Federal forces now patrol Kirkuk, the diverse, oil-rich province disputed between the central and Kurdish regional governments. The arrangement is unsettling communal relations, with Kurds feeling excluded. With outside help, Baghdad and Erbil should design a joint security mechanism including a locally recruited multi-ethnic unit.
Once again, the Islamic State may be poised to recover from defeat in its original bases of Iraq and Syria. It is still possible, however, for the jihadist group’s many foes to nip its regrowth in the bud.
Should U.S.-Iranian tensions escalate to a shooting war, Iraq would likely be the first battleground. Washington and Tehran should stop trying to drag Baghdad into their fight. The Iraqi government should redouble its efforts to remain neutral and safeguard the country’s post-ISIS recovery.
Backlash to the 2017 independence referendum bolstered family rule within Iraq’s two main Kurdish parties. Internal democracy has eroded; ties between the parties have frayed. Only strong institutions in Erbil and renewed inter-party cooperation can help Iraqi Kurdistan to reach a sustainable settlement with Baghdad on outstanding issues.
The fallout is settling after the Iraqi army’s seizure of territories disputed between Baghdad and the autonomous Kurdish region. More conflict over these areas, particularly oil-rich Kirkuk, is predictable. The UN should take advantage of today’s quiet to explore negotiations on the contested lands’ status.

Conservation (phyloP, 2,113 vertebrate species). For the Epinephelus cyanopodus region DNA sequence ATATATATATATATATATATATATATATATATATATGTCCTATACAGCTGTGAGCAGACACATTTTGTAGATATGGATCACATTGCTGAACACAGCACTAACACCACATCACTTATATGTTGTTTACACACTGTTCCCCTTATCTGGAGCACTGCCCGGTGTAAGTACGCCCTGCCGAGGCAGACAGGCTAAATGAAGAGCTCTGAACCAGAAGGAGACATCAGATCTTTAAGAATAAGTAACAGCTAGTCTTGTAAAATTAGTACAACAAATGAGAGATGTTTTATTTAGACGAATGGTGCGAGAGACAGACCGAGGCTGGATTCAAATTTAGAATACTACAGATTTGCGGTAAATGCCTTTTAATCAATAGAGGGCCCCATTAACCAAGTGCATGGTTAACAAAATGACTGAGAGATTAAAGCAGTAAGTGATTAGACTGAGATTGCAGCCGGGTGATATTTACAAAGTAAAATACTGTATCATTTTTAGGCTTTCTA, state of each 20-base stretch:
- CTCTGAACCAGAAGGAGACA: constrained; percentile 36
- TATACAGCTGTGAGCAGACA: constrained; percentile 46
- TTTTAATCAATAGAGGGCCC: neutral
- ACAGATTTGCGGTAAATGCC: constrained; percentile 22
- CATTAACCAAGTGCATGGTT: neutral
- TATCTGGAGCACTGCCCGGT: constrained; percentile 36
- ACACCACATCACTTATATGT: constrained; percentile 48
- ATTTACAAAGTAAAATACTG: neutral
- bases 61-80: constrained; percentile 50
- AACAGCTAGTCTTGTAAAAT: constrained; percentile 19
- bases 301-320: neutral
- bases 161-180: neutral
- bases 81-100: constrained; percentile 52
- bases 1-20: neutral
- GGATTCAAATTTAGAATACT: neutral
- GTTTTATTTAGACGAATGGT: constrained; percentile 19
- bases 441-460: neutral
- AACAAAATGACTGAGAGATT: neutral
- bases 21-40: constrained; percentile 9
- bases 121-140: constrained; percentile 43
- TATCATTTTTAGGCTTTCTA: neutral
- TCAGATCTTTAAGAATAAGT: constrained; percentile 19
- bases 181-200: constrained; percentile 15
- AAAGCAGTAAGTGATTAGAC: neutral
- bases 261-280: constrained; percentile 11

The trend here is that the U.S. is withdrawing (from Iraq). If they are not doing it now, then they are doing it eventually.
It seems that what is left of ISIS networks now is that they are getting organized in smaller groups of five or six people who may not be connected to each other even.
If the United States is forced out of Iraq in an ugly, contentious fashion, it could poison the bilateral relationship. (Quoted with Maria Fantappie)
The Iraqis don’t want either the United States or Iran, but if they have to have one, they would rather have both because they balance each other out.
[Iraqi] people make a direct connection between the failure and the corruption of the Shia political establishment, both politicians and some clerics, and the Iranian interference in Iraqi affairs.
As protests continue to rage across Iraq, both government *and* civic leaders are responsible for charting a way forward and averting new violence.
A new wave of popular protests has jolted an already deeply unsettled Arab world. Nine years ago, uprisings across the region signalled a rejection of corrupt autocratic rule that failed to deliver jobs, basic services and reliable infrastructure. Yet regime repression and the protests’ lack of organisation, leadership and unified vision thwarted hopes of a new order. As suddenly as the uprisings erupted, as quickly they descended into violence. What followed was either brutal civil war or regime retrenchment. Tunisia stands as the sole, still fragile, exception.
Originally published in Valdai Club
Turkey’s ruling party sees recent battlefield and electoral gains as vindicating its hardline policies toward the PKK. But these same policies fuel the Kurdish grievances that keep the fighting going. Ankara would thus be wise to consider exploring ways of winding down the destructive conflict.
A surge in street protests in Iraq has left some 110 people dead and exposed a rift between the government and a population frustrated by poor governance, inadequate services and miserable living conditions. To avert further violence, the authorities and protesters should open dialogue channels.